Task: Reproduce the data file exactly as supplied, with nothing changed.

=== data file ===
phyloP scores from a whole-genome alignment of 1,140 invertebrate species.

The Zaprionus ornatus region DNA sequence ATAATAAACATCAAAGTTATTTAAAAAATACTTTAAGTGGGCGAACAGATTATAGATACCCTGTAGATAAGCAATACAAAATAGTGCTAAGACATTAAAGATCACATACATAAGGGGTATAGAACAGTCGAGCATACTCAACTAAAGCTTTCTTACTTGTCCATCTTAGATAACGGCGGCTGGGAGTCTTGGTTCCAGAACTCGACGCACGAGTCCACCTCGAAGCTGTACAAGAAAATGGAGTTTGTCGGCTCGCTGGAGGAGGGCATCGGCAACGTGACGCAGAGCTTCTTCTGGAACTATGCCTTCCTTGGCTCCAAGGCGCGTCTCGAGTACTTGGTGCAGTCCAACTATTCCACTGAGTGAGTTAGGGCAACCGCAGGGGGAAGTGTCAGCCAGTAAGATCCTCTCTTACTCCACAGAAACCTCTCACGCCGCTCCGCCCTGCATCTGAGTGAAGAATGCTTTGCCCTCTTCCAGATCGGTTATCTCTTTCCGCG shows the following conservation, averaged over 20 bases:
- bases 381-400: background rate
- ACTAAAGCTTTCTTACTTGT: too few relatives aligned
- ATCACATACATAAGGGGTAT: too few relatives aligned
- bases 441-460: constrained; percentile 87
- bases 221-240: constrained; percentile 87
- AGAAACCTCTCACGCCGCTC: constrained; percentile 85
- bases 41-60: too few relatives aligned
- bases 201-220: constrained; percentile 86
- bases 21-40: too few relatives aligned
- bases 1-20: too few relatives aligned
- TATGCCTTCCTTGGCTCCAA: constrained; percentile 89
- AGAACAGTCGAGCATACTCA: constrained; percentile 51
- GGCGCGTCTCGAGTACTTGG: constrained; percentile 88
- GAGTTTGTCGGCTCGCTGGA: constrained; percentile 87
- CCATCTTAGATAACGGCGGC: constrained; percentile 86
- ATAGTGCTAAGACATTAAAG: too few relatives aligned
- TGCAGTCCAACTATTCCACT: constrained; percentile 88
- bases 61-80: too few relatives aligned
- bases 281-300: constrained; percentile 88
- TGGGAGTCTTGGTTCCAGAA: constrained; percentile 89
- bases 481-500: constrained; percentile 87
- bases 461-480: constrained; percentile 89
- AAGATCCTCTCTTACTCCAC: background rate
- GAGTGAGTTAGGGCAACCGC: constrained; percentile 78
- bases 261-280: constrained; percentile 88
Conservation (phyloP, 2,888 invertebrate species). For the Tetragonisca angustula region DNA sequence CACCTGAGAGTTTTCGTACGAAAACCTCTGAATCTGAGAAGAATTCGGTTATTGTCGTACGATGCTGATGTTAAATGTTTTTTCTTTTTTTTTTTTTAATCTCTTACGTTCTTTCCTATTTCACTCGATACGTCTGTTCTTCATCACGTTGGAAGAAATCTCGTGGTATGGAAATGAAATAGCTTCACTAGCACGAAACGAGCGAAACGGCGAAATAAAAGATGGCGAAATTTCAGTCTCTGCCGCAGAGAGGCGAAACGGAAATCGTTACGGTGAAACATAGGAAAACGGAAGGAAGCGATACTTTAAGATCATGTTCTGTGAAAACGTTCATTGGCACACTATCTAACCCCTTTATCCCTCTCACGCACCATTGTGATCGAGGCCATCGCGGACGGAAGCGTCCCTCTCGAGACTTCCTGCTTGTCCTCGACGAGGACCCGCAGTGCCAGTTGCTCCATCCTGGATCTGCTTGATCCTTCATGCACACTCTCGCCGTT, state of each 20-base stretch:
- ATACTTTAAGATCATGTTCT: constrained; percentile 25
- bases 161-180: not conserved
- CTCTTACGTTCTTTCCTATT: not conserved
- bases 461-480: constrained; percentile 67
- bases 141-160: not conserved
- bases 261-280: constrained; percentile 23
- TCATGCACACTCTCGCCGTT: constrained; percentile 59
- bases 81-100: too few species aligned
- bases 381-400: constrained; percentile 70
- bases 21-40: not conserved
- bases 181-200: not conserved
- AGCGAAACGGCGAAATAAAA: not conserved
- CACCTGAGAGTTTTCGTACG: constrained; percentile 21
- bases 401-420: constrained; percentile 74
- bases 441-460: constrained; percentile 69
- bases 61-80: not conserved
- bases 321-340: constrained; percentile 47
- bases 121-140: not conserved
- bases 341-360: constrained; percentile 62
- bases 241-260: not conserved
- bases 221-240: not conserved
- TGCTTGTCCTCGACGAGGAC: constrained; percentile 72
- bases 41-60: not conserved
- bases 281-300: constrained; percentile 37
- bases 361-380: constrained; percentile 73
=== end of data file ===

phyloP scores from a whole-genome alignment of 1,140 invertebrate species.

The Zaprionus ornatus region DNA sequence ATAATAAACATCAAAGTTATTTAAAAAATACTTTAAGTGGGCGAACAGATTATAGATACCCTGTAGATAAGCAATACAAAATAGTGCTAAGACATTAAAGATCACATACATAAGGGGTATAGAACAGTCGAGCATACTCAACTAAAGCTTTCTTACTTGTCCATCTTAGATAACGGCGGCTGGGAGTCTTGGTTCCAGAACTCGACGCACGAGTCCACCTCGAAGCTGTACAAGAAAATGGAGTTTGTCGGCTCGCTGGAGGAGGGCATCGGCAACGTGACGCAGAGCTTCTTCTGGAACTATGCCTTCCTTGGCTCCAAGGCGCGTCTCGAGTACTTGGTGCAGTCCAACTATTCCACTGAGTGAGTTAGGGCAACCGCAGGGGGAAGTGTCAGCCAGTAAGATCCTCTCTTACTCCACAGAAACCTCTCACGCCGCTCCGCCCTGCATCTGAGTGAAGAATGCTTTGCCCTCTTCCAGATCGGTTATCTCTTTCCGCG shows the following conservation, averaged over 20 bases:
- bases 381-400: background rate
- ACTAAAGCTTTCTTACTTGT: too few relatives aligned
- ATCACATACATAAGGGGTAT: too few relatives aligned
- bases 441-460: constrained; percentile 87
- bases 221-240: constrained; percentile 87
- AGAAACCTCTCACGCCGCTC: constrained; percentile 85
- bases 41-60: too few relatives aligned
- bases 201-220: constrained; percentile 86
- bases 21-40: too few relatives aligned
- bases 1-20: too few relatives aligned
- TATGCCTTCCTTGGCTCCAA: constrained; percentile 89
- AGAACAGTCGAGCATACTCA: constrained; percentile 51
- GGCGCGTCTCGAGTACTTGG: constrained; percentile 88
- GAGTTTGTCGGCTCGCTGGA: constrained; percentile 87
- CCATCTTAGATAACGGCGGC: constrained; percentile 86
- ATAGTGCTAAGACATTAAAG: too few relatives aligned
- TGCAGTCCAACTATTCCACT: constrained; percentile 88
- bases 61-80: too few relatives aligned
- bases 281-300: constrained; percentile 88
- TGGGAGTCTTGGTTCCAGAA: constrained; percentile 89
- bases 481-500: constrained; percentile 87
- bases 461-480: constrained; percentile 89
- AAGATCCTCTCTTACTCCAC: background rate
- GAGTGAGTTAGGGCAACCGC: constrained; percentile 78
- bases 261-280: constrained; percentile 88
Conservation (phyloP, 2,888 invertebrate species). For the Tetragonisca angustula region DNA sequence CACCTGAGAGTTTTCGTACGAAAACCTCTGAATCTGAGAAGAATTCGGTTATTGTCGTACGATGCTGATGTTAAATGTTTTTTCTTTTTTTTTTTTTAATCTCTTACGTTCTTTCCTATTTCACTCGATACGTCTGTTCTTCATCACGTTGGAAGAAATCTCGTGGTATGGAAATGAAATAGCTTCACTAGCACGAAACGAGCGAAACGGCGAAATAAAAGATGGCGAAATTTCAGTCTCTGCCGCAGAGAGGCGAAACGGAAATCGTTACGGTGAAACATAGGAAAACGGAAGGAAGCGATACTTTAAGATCATGTTCTGTGAAAACGTTCATTGGCACACTATCTAACCCCTTTATCCCTCTCACGCACCATTGTGATCGAGGCCATCGCGGACGGAAGCGTCCCTCTCGAGACTTCCTGCTTGTCCTCGACGAGGACCCGCAGTGCCAGTTGCTCCATCCTGGATCTGCTTGATCCTTCATGCACACTCTCGCCGTT, state of each 20-base stretch:
- ATACTTTAAGATCATGTTCT: constrained; percentile 25
- bases 161-180: not conserved
- CTCTTACGTTCTTTCCTATT: not conserved
- bases 461-480: constrained; percentile 67
- bases 141-160: not conserved
- bases 261-280: constrained; percentile 23
- TCATGCACACTCTCGCCGTT: constrained; percentile 59
- bases 81-100: too few species aligned
- bases 381-400: constrained; percentile 70
- bases 21-40: not conserved
- bases 181-200: not conserved
- AGCGAAACGGCGAAATAAAA: not conserved
- CACCTGAGAGTTTTCGTACG: constrained; percentile 21
- bases 401-420: constrained; percentile 74
- bases 441-460: constrained; percentile 69
- bases 61-80: not conserved
- bases 321-340: constrained; percentile 47
- bases 121-140: not conserved
- bases 341-360: constrained; percentile 62
- bases 241-260: not conserved
- bases 221-240: not conserved
- TGCTTGTCCTCGACGAGGAC: constrained; percentile 72
- bases 41-60: not conserved
- bases 281-300: constrained; percentile 37
- bases 361-380: constrained; percentile 73